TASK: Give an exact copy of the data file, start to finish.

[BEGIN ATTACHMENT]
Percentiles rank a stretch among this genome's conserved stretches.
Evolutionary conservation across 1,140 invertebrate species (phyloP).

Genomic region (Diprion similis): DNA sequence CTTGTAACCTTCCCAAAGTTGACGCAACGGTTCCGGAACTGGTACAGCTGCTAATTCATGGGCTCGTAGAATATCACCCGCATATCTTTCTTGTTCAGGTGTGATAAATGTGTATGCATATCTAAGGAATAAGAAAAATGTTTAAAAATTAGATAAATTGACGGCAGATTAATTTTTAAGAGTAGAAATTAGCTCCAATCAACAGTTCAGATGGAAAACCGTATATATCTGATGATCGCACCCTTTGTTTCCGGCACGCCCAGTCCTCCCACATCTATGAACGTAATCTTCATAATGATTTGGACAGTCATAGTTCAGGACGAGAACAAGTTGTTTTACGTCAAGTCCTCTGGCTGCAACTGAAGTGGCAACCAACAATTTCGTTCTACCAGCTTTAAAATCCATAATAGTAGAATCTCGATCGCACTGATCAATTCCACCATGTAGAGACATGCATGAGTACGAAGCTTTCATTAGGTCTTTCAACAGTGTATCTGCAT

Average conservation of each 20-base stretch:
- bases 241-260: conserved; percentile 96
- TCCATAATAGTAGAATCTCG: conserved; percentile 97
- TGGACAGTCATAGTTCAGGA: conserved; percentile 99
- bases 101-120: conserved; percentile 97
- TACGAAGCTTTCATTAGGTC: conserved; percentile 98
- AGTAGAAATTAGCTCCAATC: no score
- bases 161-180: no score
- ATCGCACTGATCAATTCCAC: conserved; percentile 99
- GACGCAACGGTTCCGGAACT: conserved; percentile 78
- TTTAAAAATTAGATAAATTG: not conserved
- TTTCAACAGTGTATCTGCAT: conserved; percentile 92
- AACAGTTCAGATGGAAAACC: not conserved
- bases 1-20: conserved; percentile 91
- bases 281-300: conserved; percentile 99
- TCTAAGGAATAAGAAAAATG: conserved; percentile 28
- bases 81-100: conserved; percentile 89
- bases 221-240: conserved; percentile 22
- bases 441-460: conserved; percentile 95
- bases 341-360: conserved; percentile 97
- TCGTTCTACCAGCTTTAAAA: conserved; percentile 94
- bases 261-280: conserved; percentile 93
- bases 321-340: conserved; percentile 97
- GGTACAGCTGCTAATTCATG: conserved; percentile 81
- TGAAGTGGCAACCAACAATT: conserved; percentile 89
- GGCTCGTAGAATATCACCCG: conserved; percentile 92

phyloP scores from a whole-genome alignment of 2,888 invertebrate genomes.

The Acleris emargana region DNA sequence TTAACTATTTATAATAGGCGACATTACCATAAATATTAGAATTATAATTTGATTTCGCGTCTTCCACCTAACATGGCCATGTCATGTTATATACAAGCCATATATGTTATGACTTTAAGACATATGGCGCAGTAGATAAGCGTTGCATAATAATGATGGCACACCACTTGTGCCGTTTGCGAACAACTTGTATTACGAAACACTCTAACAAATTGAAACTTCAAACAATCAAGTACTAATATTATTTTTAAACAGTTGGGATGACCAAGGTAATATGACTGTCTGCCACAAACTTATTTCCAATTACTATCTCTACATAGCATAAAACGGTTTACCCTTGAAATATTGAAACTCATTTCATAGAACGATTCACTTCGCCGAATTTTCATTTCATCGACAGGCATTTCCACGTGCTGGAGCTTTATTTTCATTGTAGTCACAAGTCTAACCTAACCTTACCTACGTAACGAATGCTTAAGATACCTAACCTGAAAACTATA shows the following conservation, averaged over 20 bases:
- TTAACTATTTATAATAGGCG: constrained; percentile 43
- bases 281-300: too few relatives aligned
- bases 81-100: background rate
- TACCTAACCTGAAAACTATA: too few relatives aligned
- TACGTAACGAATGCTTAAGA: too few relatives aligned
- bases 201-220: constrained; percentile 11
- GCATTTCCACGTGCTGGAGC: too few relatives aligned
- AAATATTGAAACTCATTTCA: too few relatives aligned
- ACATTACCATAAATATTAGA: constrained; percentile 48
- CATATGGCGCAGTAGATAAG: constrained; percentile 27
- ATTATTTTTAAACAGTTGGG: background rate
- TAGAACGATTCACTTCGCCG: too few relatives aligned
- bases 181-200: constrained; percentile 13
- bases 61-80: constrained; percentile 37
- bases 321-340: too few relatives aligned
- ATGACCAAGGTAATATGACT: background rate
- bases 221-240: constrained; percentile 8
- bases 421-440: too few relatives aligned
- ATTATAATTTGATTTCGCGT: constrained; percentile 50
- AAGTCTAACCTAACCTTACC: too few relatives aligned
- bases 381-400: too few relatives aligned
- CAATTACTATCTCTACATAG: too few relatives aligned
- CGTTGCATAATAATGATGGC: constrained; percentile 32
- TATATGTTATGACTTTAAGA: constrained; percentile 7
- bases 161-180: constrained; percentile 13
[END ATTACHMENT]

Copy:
Percentiles rank a stretch among this genome's conserved stretches.
Evolutionary conservation across 1,140 invertebrate species (phyloP).

Genomic region (Diprion similis): DNA sequence CTTGTAACCTTCCCAAAGTTGACGCAACGGTTCCGGAACTGGTACAGCTGCTAATTCATGGGCTCGTAGAATATCACCCGCATATCTTTCTTGTTCAGGTGTGATAAATGTGTATGCATATCTAAGGAATAAGAAAAATGTTTAAAAATTAGATAAATTGACGGCAGATTAATTTTTAAGAGTAGAAATTAGCTCCAATCAACAGTTCAGATGGAAAACCGTATATATCTGATGATCGCACCCTTTGTTTCCGGCACGCCCAGTCCTCCCACATCTATGAACGTAATCTTCATAATGATTTGGACAGTCATAGTTCAGGACGAGAACAAGTTGTTTTACGTCAAGTCCTCTGGCTGCAACTGAAGTGGCAACCAACAATTTCGTTCTACCAGCTTTAAAATCCATAATAGTAGAATCTCGATCGCACTGATCAATTCCACCATGTAGAGACATGCATGAGTACGAAGCTTTCATTAGGTCTTTCAACAGTGTATCTGCAT

Average conservation of each 20-base stretch:
- bases 241-260: conserved; percentile 96
- TCCATAATAGTAGAATCTCG: conserved; percentile 97
- TGGACAGTCATAGTTCAGGA: conserved; percentile 99
- bases 101-120: conserved; percentile 97
- TACGAAGCTTTCATTAGGTC: conserved; percentile 98
- AGTAGAAATTAGCTCCAATC: no score
- bases 161-180: no score
- ATCGCACTGATCAATTCCAC: conserved; percentile 99
- GACGCAACGGTTCCGGAACT: conserved; percentile 78
- TTTAAAAATTAGATAAATTG: not conserved
- TTTCAACAGTGTATCTGCAT: conserved; percentile 92
- AACAGTTCAGATGGAAAACC: not conserved
- bases 1-20: conserved; percentile 91
- bases 281-300: conserved; percentile 99
- TCTAAGGAATAAGAAAAATG: conserved; percentile 28
- bases 81-100: conserved; percentile 89
- bases 221-240: conserved; percentile 22
- bases 441-460: conserved; percentile 95
- bases 341-360: conserved; percentile 97
- TCGTTCTACCAGCTTTAAAA: conserved; percentile 94
- bases 261-280: conserved; percentile 93
- bases 321-340: conserved; percentile 97
- GGTACAGCTGCTAATTCATG: conserved; percentile 81
- TGAAGTGGCAACCAACAATT: conserved; percentile 89
- GGCTCGTAGAATATCACCCG: conserved; percentile 92

phyloP scores from a whole-genome alignment of 2,888 invertebrate genomes.

The Acleris emargana region DNA sequence TTAACTATTTATAATAGGCGACATTACCATAAATATTAGAATTATAATTTGATTTCGCGTCTTCCACCTAACATGGCCATGTCATGTTATATACAAGCCATATATGTTATGACTTTAAGACATATGGCGCAGTAGATAAGCGTTGCATAATAATGATGGCACACCACTTGTGCCGTTTGCGAACAACTTGTATTACGAAACACTCTAACAAATTGAAACTTCAAACAATCAAGTACTAATATTATTTTTAAACAGTTGGGATGACCAAGGTAATATGACTGTCTGCCACAAACTTATTTCCAATTACTATCTCTACATAGCATAAAACGGTTTACCCTTGAAATATTGAAACTCATTTCATAGAACGATTCACTTCGCCGAATTTTCATTTCATCGACAGGCATTTCCACGTGCTGGAGCTTTATTTTCATTGTAGTCACAAGTCTAACCTAACCTTACCTACGTAACGAATGCTTAAGATACCTAACCTGAAAACTATA shows the following conservation, averaged over 20 bases:
- TTAACTATTTATAATAGGCG: constrained; percentile 43
- bases 281-300: too few relatives aligned
- bases 81-100: background rate
- TACCTAACCTGAAAACTATA: too few relatives aligned
- TACGTAACGAATGCTTAAGA: too few relatives aligned
- bases 201-220: constrained; percentile 11
- GCATTTCCACGTGCTGGAGC: too few relatives aligned
- AAATATTGAAACTCATTTCA: too few relatives aligned
- ACATTACCATAAATATTAGA: constrained; percentile 48
- CATATGGCGCAGTAGATAAG: constrained; percentile 27
- ATTATTTTTAAACAGTTGGG: background rate
- TAGAACGATTCACTTCGCCG: too few relatives aligned
- bases 181-200: constrained; percentile 13
- bases 61-80: constrained; percentile 37
- bases 321-340: too few relatives aligned
- ATGACCAAGGTAATATGACT: background rate
- bases 221-240: constrained; percentile 8
- bases 421-440: too few relatives aligned
- ATTATAATTTGATTTCGCGT: constrained; percentile 50
- AAGTCTAACCTAACCTTACC: too few relatives aligned
- bases 381-400: too few relatives aligned
- CAATTACTATCTCTACATAG: too few relatives aligned
- CGTTGCATAATAATGATGGC: constrained; percentile 32
- TATATGTTATGACTTTAAGA: constrained; percentile 7
- bases 161-180: constrained; percentile 13